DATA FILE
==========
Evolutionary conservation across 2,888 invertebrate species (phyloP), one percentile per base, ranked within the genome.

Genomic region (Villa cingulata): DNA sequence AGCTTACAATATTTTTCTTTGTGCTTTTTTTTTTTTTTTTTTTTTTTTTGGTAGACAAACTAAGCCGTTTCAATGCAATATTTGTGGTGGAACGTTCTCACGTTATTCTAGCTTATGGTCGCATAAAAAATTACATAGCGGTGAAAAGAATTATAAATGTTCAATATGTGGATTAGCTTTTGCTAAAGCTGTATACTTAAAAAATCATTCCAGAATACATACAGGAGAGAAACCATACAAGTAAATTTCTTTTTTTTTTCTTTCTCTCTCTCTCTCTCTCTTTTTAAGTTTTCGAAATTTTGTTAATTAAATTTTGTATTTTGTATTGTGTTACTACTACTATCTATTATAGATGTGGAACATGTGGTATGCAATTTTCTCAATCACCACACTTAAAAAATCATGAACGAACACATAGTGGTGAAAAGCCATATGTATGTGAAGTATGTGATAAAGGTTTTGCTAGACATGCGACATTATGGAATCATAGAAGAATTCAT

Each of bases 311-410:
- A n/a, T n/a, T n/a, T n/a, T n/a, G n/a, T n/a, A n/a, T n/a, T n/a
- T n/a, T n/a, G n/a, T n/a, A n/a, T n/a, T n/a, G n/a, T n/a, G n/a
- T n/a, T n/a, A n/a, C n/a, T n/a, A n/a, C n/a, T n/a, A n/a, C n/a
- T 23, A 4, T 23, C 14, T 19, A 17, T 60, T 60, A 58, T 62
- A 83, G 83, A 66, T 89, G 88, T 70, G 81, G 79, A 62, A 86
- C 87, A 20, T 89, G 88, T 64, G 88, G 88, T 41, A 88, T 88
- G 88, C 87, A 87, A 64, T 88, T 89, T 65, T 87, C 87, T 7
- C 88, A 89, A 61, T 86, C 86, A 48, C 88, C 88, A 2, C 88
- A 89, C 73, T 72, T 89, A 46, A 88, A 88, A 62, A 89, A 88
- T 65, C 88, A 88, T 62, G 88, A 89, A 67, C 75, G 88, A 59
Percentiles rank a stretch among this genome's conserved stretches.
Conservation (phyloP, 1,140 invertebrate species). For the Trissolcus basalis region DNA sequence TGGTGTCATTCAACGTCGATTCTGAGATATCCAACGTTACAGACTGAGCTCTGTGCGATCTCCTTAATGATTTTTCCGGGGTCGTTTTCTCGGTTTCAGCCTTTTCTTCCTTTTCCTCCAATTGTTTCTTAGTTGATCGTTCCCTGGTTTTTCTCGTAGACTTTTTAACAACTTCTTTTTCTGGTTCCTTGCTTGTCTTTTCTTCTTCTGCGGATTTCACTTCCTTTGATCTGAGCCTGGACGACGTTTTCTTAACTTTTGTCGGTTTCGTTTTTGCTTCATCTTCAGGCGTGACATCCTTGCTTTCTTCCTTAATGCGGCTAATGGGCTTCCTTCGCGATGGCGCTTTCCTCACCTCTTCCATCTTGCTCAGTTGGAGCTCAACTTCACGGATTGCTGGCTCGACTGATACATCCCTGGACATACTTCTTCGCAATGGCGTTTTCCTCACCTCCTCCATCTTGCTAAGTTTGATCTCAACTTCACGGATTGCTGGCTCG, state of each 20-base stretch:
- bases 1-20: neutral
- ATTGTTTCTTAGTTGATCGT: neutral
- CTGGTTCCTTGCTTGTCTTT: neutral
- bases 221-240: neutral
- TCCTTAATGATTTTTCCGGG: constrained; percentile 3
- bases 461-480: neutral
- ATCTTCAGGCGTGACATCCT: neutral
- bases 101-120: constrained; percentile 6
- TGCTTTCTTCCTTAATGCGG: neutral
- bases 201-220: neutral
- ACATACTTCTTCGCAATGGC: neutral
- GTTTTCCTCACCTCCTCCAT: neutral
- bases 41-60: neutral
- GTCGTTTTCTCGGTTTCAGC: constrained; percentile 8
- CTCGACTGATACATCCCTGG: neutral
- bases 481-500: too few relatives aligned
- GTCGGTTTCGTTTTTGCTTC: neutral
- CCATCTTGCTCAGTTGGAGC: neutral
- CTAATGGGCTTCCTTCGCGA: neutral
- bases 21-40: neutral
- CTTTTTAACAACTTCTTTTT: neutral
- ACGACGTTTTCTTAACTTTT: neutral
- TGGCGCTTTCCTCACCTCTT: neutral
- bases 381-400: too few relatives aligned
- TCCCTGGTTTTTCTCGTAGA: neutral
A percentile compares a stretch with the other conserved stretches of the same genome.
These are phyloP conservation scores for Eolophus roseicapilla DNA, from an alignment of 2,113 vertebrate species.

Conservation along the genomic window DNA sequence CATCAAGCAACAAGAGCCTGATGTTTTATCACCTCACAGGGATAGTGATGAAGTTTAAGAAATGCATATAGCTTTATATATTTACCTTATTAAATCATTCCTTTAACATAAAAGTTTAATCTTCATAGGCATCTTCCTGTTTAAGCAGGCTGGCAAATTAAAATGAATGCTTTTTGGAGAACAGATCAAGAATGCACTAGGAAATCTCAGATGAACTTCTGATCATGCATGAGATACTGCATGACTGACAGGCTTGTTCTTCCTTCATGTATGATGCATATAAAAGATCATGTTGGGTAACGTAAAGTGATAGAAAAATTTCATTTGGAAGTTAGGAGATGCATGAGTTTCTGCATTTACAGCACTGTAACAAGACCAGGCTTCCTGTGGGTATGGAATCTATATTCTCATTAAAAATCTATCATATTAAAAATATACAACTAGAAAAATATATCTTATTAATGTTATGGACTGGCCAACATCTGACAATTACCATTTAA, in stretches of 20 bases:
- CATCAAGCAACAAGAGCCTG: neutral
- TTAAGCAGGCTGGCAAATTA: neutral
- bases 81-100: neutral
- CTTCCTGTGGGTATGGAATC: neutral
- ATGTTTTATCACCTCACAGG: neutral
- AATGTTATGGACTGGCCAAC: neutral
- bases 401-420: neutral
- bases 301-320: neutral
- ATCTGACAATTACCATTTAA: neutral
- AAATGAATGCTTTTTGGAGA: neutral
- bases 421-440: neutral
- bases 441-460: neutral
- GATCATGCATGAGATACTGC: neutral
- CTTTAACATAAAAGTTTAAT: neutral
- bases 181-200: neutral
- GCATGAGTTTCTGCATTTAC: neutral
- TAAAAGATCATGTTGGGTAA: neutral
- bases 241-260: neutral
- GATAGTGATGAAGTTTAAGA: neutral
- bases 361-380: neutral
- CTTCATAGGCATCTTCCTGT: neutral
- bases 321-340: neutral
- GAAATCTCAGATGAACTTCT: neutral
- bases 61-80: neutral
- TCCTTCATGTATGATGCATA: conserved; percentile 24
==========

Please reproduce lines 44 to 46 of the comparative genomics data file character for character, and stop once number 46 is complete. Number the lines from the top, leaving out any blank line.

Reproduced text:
- CATCAAGCAACAAGAGCCTG: neutral
- TTAAGCAGGCTGGCAAATTA: neutral
- bases 81-100: neutral